One text I enjoy using in teaching candidates in training is Jung's essay on the child archetype.8 It is a mature work, written in 1940, and it shows so clearly how Jung weaves together the personal and interpersonal level with the archetypal and symbolic. For an introduction to Jung's hermeneutical principles and clinical practice, there is hardly a better text in his entire oeuvre. I urge candidates to keep it closely in mind when they are working on dreams with patients, because the careful methodology that Jung proposes here will keep them from doing harm, which is, after all, the first rule of treatment (“Do no harm!”). When venturing an interpretation of dreams and especially of dreams that contain archetypal images, Jung cautions the interpreter:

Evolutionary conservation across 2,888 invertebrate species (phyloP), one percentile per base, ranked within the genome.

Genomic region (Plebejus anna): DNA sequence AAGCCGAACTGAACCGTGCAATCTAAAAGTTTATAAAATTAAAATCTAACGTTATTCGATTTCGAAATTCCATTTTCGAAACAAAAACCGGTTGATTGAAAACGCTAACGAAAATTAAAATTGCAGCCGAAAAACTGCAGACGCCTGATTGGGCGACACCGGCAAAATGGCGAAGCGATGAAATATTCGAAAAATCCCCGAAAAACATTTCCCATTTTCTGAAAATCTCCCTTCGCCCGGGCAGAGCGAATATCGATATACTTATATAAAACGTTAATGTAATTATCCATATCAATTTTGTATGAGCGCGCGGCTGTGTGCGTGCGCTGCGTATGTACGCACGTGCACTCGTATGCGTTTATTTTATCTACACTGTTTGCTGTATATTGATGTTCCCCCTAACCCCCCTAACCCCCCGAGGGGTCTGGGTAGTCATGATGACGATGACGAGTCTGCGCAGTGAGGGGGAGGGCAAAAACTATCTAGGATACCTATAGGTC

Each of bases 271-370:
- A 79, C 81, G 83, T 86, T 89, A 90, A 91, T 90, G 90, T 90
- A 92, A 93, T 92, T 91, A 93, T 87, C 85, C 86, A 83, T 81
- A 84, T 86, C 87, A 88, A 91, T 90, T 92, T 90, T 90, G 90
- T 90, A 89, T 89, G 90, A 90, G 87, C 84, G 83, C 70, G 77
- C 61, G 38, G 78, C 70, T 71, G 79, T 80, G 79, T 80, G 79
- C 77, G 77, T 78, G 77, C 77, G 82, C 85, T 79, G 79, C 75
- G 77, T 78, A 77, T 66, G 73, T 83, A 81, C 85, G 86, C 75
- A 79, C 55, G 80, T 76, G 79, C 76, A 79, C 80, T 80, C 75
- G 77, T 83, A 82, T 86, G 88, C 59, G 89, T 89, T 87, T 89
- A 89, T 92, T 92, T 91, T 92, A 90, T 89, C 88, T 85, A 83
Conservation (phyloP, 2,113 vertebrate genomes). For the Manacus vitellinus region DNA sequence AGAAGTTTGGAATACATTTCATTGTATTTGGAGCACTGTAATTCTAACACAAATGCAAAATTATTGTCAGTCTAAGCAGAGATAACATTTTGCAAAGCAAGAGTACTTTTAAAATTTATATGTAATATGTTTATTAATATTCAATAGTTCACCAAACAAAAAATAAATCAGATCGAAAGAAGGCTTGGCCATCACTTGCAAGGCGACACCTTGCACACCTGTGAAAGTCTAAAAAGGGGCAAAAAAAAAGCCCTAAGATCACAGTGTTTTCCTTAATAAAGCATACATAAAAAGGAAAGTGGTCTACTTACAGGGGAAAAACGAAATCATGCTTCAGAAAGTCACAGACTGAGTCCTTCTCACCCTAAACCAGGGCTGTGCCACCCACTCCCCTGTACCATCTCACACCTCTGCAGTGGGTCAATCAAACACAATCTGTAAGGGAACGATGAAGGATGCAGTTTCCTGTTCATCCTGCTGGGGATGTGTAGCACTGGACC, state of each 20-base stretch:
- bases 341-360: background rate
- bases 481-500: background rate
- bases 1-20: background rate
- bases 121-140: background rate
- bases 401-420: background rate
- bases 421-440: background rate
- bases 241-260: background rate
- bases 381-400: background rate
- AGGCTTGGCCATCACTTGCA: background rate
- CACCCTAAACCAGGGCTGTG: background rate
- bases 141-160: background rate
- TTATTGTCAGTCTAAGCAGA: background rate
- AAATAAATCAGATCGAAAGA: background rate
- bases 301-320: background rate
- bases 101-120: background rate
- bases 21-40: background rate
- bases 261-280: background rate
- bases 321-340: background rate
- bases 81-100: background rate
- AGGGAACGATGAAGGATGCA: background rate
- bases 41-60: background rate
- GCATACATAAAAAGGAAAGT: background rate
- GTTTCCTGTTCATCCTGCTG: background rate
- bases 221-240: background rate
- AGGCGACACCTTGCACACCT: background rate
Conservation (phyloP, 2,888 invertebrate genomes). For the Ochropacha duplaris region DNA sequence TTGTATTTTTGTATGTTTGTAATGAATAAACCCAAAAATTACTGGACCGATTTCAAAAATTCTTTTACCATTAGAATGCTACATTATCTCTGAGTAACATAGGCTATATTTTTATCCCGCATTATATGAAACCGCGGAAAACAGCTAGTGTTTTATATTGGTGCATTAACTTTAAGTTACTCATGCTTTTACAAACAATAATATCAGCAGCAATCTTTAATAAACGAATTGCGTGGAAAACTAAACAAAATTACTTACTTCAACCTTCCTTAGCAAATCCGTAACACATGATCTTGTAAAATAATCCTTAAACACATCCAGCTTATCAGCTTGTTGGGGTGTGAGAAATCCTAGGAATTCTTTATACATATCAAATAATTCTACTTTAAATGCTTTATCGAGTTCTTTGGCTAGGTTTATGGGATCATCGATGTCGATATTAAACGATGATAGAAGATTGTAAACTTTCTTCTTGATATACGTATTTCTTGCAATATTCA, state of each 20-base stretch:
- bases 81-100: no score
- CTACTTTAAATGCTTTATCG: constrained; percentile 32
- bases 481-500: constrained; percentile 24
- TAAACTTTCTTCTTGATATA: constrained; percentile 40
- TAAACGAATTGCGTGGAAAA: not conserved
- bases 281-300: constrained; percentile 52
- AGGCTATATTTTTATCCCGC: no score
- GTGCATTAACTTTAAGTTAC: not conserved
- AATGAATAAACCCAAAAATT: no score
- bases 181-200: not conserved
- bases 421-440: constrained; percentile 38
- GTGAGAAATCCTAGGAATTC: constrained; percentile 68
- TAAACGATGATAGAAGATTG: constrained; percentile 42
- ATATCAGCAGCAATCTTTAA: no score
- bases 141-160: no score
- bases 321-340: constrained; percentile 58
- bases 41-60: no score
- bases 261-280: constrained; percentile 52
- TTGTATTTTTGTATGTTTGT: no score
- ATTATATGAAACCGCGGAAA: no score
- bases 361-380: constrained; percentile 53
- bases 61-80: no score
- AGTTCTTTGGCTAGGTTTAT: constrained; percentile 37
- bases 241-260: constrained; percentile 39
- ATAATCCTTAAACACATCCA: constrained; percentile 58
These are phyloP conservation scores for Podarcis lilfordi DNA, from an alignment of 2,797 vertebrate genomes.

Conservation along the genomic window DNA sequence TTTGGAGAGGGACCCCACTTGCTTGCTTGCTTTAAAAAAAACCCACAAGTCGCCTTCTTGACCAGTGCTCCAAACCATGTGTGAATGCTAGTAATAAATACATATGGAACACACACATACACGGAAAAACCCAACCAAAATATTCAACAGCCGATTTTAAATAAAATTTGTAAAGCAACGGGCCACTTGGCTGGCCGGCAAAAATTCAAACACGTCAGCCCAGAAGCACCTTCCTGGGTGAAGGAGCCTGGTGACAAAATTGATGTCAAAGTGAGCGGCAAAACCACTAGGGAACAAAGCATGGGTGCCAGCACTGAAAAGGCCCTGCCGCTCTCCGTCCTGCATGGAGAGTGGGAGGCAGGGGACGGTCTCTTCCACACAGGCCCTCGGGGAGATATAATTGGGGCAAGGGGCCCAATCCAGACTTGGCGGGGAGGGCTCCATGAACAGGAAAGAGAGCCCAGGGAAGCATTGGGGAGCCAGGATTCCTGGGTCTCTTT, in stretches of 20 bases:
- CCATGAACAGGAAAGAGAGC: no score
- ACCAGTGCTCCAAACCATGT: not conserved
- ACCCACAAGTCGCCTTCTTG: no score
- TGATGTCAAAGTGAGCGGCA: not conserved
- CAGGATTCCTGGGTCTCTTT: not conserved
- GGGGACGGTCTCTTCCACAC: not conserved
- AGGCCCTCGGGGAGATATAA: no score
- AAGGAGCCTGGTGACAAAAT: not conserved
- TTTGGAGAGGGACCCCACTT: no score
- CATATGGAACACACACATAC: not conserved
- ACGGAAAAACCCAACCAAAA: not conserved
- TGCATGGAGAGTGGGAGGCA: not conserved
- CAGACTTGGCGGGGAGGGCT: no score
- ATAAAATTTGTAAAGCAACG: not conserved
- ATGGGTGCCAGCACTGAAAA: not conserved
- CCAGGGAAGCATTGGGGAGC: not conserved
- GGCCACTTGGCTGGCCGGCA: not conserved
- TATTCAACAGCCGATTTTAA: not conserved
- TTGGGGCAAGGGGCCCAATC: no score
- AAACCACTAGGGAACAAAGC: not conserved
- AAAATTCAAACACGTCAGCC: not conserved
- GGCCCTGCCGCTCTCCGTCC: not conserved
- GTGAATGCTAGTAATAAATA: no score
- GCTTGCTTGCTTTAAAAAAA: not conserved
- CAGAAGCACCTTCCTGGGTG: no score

whatever explanation or interpretation does to it [i.e., the dream or the image], we do to our own souls as well, with corresponding results for our own well-being. The archetype…is a psychic organ present in all of us. A bad explanation means a correspondingly bad attitude to this organ, which may thus be injured…. Hence the “explanation” should always be such that the functional significance of the archetype remains unimpaired, so that an adequate and meaningful connection between the conscious mind and the archetypes is assured. For the archetype is an element of our psychic structure and thus a vital and necessary component in our psychic economy.9

(p.71) This is about as close as Jung comes to being prescriptive. The implications for therapeutic treatment are fundamental and far-reaching.

Summary and Conclusion